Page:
I wanted to read the book because I saw a taped presentation Sam Harris made to an interfaith synagogue in California just after his book was released in my philosophy of religion class last term. The main idea that struck me from his presentation is the idea that religious relativism - you know, the idea that all religions have some truth, we should be tolerant and stuff like that - is really a complete myth because the teachings are so opposite in terms of what will get you to heaven. Interesting idea, and interesting guy. He was funny. I think he's more "jsut" a radical than anything - I don't think he's nuts per se, but so many radicals are called such.

thanks for popping by my site earlier!

Richard Dawkins? He lives in Oxford, UK like myself.
About two months ago I attended a lecture where Dawkins introduced Harry Koto (a Nobel prize winner). Dawkins was witty. Both he and Koto are very concerned that science is being held back by the upsurge in religious fundamentalism e.g. children being taught Creationism.
I hope you enjoy the book.

Hi Rob, thanks for stopping by! I was excited to see you are from the UK -- it is on the top of the list of places I would love to visit!

I am enjoying the book! Thanks for the great info! It seems that Dawkins and Koto have a valid concern. There have been a number of cases in the media recently here in the States dealing with just that issue.

Hi thinking girl! Thanks for stopping by! I am very anxious to start reading the book, especially in light of all the renewed media regarding terrorism. I'll have to reserve my judgement about Harris until I read it, but as you said, so many times radicals/visionaries are initially misunderstood and misclassified as "nuts"!

I am desperately trying to get my head around a method to safely deflate and disarm the dangerous power of desperate men acting on behalf of their particular manufactured GOD!

I am exasperated by the notion that ancient myths somehow act as a moral governor on the general population. Puhleeze! We seem to be able to discuss almost anything but someone's religion and then they go postal..why is it still off limits? Why have we done such a poor job of teaching history.
Why can't we, in the year 4billion-2006, have a bonfire of the "mygodzbiggerthanyourgod" and get back on track...
the clock seems to be ticking a bit louder now..
I suppose that I am getting a tad anxious in my middle years..
either that or I just need some more coffee?.

I spoke too hastily and too vaguely when I referred to Sam Harris as "a little nuts." :) His basic philosophy is scientism, which is defined at wikipedia as: "an ideology of science which holds that science has primacy over other interpretations of life (e.g., religious, mythical, spiritual, or humanistic explanations)." In some ways, I agree with this, but in others, I don't. I do, for the most part, think science reigns supreme (i.e. if we have evidence for an old earth using carbon-dating, genetic mutation rates, etc., then to think the earth is really only 4,000 years old and all the fossils we find were put there, with all the evidence of extreme age innate, by the Creator, that's just ignorance and/or denial.) However, the myths, the stories, of religion still play a key role—and I don't mean as absolute truth, but rather as descriptions of our psyche, that help us to proceed through life, and comfort us in times of need, especially around death. That's not to say, of course, that a purely atheistic scientism isn't comforting to some. To them, the stories of science fill the same role as myths to others.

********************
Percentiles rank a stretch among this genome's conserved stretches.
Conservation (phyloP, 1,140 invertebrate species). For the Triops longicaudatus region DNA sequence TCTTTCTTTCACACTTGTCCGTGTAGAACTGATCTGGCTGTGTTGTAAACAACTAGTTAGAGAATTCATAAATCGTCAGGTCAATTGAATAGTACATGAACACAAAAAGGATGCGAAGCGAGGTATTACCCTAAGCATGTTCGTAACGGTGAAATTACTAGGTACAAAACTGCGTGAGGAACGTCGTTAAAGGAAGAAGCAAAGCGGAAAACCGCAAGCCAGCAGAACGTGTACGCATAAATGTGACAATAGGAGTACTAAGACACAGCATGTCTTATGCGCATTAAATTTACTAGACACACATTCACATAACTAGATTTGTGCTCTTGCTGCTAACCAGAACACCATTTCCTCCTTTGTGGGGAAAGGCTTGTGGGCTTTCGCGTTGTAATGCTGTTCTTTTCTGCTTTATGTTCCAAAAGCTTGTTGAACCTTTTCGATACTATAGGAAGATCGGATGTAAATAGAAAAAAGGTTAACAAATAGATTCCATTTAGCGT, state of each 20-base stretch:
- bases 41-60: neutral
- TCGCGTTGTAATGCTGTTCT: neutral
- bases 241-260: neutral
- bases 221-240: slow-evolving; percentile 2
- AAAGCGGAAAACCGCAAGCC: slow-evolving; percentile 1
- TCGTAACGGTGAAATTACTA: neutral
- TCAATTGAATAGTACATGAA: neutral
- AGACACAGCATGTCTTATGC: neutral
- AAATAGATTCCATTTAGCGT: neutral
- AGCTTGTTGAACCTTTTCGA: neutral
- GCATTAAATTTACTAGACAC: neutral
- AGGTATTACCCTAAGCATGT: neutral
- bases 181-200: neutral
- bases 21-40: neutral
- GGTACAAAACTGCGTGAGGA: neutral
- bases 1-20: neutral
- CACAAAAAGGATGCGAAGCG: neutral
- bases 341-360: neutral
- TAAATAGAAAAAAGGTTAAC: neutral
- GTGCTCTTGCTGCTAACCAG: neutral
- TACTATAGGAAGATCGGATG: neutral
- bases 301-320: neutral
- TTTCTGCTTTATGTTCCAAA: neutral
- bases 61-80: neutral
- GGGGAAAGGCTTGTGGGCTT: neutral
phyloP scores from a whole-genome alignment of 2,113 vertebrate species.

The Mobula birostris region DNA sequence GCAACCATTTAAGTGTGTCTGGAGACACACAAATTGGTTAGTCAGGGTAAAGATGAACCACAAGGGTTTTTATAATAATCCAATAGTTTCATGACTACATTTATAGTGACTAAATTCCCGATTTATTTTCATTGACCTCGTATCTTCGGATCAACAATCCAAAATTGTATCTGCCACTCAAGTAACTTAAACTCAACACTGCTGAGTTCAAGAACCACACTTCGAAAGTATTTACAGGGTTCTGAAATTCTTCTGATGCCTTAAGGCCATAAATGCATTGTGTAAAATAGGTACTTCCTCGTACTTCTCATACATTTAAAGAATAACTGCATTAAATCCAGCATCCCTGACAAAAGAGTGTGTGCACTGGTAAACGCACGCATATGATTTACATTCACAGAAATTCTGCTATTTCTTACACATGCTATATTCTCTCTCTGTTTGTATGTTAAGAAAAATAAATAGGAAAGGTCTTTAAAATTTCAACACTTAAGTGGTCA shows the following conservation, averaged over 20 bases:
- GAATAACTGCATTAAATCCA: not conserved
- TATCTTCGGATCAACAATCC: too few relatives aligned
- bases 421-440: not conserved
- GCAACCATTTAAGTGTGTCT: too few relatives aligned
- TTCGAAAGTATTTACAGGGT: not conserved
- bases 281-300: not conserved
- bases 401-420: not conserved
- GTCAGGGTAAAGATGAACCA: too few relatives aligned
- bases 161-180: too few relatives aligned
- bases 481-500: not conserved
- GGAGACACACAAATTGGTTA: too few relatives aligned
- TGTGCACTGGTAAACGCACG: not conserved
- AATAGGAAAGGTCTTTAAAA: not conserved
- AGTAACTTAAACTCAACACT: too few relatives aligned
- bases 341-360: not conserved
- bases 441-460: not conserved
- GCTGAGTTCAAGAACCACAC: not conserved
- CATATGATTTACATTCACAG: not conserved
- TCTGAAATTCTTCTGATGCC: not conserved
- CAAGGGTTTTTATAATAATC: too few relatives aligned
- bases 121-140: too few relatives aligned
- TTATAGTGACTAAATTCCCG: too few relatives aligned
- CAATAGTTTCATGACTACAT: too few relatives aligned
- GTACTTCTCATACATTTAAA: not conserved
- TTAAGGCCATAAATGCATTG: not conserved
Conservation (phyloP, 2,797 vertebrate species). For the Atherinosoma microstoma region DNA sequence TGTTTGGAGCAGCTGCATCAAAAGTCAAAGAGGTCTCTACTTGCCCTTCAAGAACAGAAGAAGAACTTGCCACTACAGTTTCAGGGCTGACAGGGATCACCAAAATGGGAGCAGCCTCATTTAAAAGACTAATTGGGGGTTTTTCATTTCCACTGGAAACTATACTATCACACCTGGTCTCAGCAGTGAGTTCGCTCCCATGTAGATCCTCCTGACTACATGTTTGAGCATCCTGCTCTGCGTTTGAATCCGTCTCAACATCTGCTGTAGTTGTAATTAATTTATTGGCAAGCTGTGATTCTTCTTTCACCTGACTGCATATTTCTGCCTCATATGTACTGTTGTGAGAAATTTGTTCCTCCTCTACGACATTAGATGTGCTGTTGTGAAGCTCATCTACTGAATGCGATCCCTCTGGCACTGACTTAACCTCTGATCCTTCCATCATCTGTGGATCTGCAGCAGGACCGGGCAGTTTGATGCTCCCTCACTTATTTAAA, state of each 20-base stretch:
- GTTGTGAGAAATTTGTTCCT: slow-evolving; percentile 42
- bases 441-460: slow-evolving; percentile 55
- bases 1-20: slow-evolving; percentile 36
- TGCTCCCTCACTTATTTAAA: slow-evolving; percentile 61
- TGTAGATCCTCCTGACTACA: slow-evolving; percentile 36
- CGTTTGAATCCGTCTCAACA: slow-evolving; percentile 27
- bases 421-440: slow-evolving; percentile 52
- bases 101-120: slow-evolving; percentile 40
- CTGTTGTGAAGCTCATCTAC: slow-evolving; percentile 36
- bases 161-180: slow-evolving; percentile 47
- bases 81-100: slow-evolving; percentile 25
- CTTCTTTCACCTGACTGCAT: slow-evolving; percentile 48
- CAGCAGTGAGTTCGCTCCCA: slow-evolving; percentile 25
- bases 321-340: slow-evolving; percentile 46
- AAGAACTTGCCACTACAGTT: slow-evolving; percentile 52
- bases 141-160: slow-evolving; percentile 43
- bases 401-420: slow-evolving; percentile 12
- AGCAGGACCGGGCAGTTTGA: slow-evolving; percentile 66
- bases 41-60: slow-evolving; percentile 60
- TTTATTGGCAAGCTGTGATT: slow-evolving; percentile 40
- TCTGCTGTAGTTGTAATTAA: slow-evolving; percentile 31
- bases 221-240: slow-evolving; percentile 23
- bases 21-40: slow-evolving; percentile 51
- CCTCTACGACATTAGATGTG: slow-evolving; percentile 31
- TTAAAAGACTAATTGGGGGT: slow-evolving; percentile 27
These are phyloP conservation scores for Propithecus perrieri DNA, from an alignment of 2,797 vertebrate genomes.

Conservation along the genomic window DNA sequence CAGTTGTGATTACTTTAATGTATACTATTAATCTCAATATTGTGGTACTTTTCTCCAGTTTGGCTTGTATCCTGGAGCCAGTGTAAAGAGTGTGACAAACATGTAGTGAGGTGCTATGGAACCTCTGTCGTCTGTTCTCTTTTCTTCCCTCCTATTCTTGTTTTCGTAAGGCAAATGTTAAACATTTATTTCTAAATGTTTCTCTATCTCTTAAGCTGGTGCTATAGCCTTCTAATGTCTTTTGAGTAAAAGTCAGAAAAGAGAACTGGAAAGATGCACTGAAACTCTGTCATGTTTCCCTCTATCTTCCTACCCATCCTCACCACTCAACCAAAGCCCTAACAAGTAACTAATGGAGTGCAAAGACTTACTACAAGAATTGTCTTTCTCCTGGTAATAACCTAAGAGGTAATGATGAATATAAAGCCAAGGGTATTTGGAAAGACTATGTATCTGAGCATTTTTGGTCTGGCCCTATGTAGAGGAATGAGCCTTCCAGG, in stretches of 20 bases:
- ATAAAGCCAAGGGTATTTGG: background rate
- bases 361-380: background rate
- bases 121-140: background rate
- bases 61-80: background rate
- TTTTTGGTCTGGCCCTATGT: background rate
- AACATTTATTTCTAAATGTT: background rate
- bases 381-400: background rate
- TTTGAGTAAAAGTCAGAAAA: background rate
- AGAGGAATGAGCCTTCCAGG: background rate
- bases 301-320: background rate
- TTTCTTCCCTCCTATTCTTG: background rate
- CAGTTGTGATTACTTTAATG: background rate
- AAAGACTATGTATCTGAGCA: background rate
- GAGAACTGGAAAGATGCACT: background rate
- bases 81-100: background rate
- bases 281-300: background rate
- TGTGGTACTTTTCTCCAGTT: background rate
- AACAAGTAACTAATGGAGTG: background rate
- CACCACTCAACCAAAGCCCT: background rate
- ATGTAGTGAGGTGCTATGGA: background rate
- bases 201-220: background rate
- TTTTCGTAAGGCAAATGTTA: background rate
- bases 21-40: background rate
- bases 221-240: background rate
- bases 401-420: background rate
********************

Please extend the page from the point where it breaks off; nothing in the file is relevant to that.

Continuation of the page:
This gets to the next point of Harris—he sees the value in spiritual experiences, but thinks they should be devoid of all "mythological trappings" inherent in religion. I think he has a definite good point in that he espouses the danger that underlies fundamentalism. But I think he goes overboard in degrading all mythical experiences and stories. To see their value to our psyche, see anything by Joseph Campbell.

Hopefully, this is a little better explanation of what I've read on him (again, it's read ON him; I have not read HIM directly.) And for more reading pleasure, here are a few links to stuff written about his works:

Integral Options Cafe #1
Integral Options Cafe #2

I should add that another author to group with Joseph Campbell that explains the importance of myth to our psyche is Stephen Larsen. And Original Wisdom, which you cite Angela, is another book that speaks in a similar vein.

homo escapeons: I totally agree that many are blinded by religion, and that religion has been the motivation behind many ghastly occurrences throught the history of civilization. This frame of mind is so entrenched in the history of humanity, do you think it is possible to change it? Any ideas on how to start the revolution?

Mike: thanks for the clarification! Who knew that so many would be looking to read End of Faith and that your comment would spark such interest! :) We'll have to report back after we have read the book!

Well worth reading:
"Games people play" by Eric Berne.
This looks at relationships from a transactional analysis perspective. The book is short. It was a best-seller.

Thanks for the suggestion, Rob. I checked it out on Amazon and it looks quite intersting. Will have to add it to my must-read list!

Hi Angela,
Reached your blog from thinking girl's book meme. I saw that you are currently reading The Selfish Gene; I would appreciate a review on the book, if you can Thanks. :)

The Visitor: Thanks for visiting! My reading has been slow lately, but you have given me motivation to pick up the pace! I am trying to get a friend to do a guest review in the meantime, as he has completed the book already! I am working on your request. Thanks for the post!